Observations and inanities by a second-shift assistant supervisor in the Puppy-Grinding division of the Evil Atheist Conspiracy® (our motto: "Sure it's cruel, but think of the jobs!"), your host, Brent Rasmussen.
My grandfather died last week. He was 86 years old and he had made it abundantly clear to us that he was ready to go. It wasn't unexpected, but it was very sad. We spent some time with him and my grandma, his wife of 67 years, before Christmas and he told us flat out that this would be his last Christmas and that he really enjoyed spending time with us on the lights and the decorations.
Grandpa was a very religious man. He wasn't an fundamentalist, or an evangelist, but rather very quietly and intensely religious in the Mormon tradition. He had been a Mormon all his life, serving his church in various ways and in various positions of leadership for decades. I was always certain of his love, even after I came out as an atheist. Grandpa accepted me for who I was, regardless of his own feelings on the matter.
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This week we're doing a giant, three-day long Mormon funeral. A viewing, the actual funeral service, then a burial service up in his hometown in the Arizona White Mountains on Saturday. Yesterday was the relaxed, informal family viewing where we all just got together to reminisce. Mrs. Inscrutable (who has been doing floral arrangements for more than 20 years) did the flowers for the funeral. Two beautiful stand-up pieces and a lavish, gorgeous casket piece. All three arrangements were built around the prettiest "Latin Lady" roses I have ever seen. She really outdid herself on this one because she loved Grandpa as much as I did.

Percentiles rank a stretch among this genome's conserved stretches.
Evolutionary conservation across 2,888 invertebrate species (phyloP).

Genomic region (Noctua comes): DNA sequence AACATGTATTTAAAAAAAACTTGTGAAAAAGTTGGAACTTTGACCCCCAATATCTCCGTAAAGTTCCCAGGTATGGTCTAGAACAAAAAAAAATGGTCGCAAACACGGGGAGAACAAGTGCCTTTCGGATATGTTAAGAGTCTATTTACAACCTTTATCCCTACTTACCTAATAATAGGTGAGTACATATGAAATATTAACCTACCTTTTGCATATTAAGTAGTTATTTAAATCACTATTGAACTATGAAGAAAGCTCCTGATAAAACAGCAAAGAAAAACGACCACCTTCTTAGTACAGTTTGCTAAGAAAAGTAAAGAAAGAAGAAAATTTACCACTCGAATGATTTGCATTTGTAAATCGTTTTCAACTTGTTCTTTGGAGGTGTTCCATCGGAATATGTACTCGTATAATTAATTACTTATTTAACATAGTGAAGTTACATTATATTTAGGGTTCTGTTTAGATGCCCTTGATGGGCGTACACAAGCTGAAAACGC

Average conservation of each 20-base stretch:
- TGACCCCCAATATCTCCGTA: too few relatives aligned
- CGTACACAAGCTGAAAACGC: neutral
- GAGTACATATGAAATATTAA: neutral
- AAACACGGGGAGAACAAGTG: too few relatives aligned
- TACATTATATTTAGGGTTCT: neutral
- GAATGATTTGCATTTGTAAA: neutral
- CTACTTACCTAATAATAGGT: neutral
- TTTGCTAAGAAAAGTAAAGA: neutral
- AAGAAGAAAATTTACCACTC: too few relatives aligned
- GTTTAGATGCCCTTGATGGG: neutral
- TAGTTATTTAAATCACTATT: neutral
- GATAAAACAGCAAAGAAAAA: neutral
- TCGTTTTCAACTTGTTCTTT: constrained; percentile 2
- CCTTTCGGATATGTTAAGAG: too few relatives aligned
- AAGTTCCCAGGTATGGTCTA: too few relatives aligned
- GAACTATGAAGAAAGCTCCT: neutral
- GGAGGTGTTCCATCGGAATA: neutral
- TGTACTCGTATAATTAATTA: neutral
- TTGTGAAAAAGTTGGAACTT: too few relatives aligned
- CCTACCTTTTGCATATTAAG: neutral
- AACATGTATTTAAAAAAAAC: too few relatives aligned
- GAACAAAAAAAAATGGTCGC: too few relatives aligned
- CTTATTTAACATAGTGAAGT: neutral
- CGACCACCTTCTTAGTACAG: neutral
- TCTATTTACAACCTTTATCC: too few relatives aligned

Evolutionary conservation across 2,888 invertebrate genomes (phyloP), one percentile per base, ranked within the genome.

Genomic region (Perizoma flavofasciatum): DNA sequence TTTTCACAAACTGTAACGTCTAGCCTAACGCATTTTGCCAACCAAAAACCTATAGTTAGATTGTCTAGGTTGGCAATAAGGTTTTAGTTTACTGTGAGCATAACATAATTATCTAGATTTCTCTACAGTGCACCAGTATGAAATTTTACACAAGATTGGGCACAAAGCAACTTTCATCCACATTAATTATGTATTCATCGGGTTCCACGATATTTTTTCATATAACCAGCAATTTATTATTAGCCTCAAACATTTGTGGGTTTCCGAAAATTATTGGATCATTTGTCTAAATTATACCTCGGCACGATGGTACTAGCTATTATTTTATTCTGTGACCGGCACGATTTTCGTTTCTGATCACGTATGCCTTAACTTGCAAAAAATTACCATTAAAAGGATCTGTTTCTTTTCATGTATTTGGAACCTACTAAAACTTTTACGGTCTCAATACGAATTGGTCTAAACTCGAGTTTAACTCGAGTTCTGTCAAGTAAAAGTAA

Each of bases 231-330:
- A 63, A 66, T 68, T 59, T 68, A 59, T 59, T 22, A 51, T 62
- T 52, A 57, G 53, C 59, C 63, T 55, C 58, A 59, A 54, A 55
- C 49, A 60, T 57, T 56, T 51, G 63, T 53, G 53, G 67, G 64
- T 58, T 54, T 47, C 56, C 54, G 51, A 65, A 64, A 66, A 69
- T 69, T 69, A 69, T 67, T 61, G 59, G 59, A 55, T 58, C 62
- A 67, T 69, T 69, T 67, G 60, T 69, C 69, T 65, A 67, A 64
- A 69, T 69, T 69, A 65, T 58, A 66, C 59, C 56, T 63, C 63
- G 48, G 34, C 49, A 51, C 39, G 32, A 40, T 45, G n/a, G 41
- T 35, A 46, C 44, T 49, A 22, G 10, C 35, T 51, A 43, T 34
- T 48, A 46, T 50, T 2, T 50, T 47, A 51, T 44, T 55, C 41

I was tasked with getting the pieces to the funeral home before the viewing was to begin. Because I was told that the viewing was to start at 5:00 p.m., and also because traffic in Phoenix is so awful, I decided to leave early so that I would get there in plenty of time to set them up.
Traffic wasn't nearly as bad as I thought it would be, so it only took an hour for me to get to the funeral home. I unloaded the pieces and had them all set up by 4:00 p.m. Grandpa's body was already prepared for the viewing, and the casket was open. I spent a 20 quiet minutes in the viewing room alone with my memories of grandpa, and shed a few tears in private. I had already said my goodbyes to him before Christmas, and promised to remember him.
Eventually, the rest of the family began to show up. Everyone in my extended family is religious. Or at least, if they aren't, then they play the part well. The phrase of the evening was "don't worry - that's just his empty shell. His spirit is elsewhere," or something similar.
I kept my mouth firmly shut. You see, I realize that my Grandpa's funeral is not for him really, but rather a necessary part of the very real human grieving process for those people who loved him. It is not the time or the place to engage in philosophical arguments about the existence or non-existence of a god, or a "soul", or a "spirit" (in Mormon terminology). It's an opportunity for the family to say goodbye and to allow themselves to begin to accept the absence of their loved one.
I understand that.
I wouldn't think of saying anything at any funeral - even a secular one - except to support and respect the memory of the deceased, and to support and comfort the grieving living.
Maybe my religious upbringing instilled an unreasonable respect for religious ceremonies and sensibilities - I don't know. I will, however, continue to keep my mouth shut at funerals. Especially family funerals.
Tomorrow night I will be singing a lovely old Hymn with a 3-part harmony with my two brothers and my mother that my Grandpa requested that we sing at his service only a week or so before he died. Do I have any qualms about the unabashed religious nature of the song?
Not at all. My Grandpa loved the song, he requested in his last days that I sing it for him at his funeral - and I will. I'll sing it the best that I can.
And in doing so, I will remember him.
I miss my Grandpa.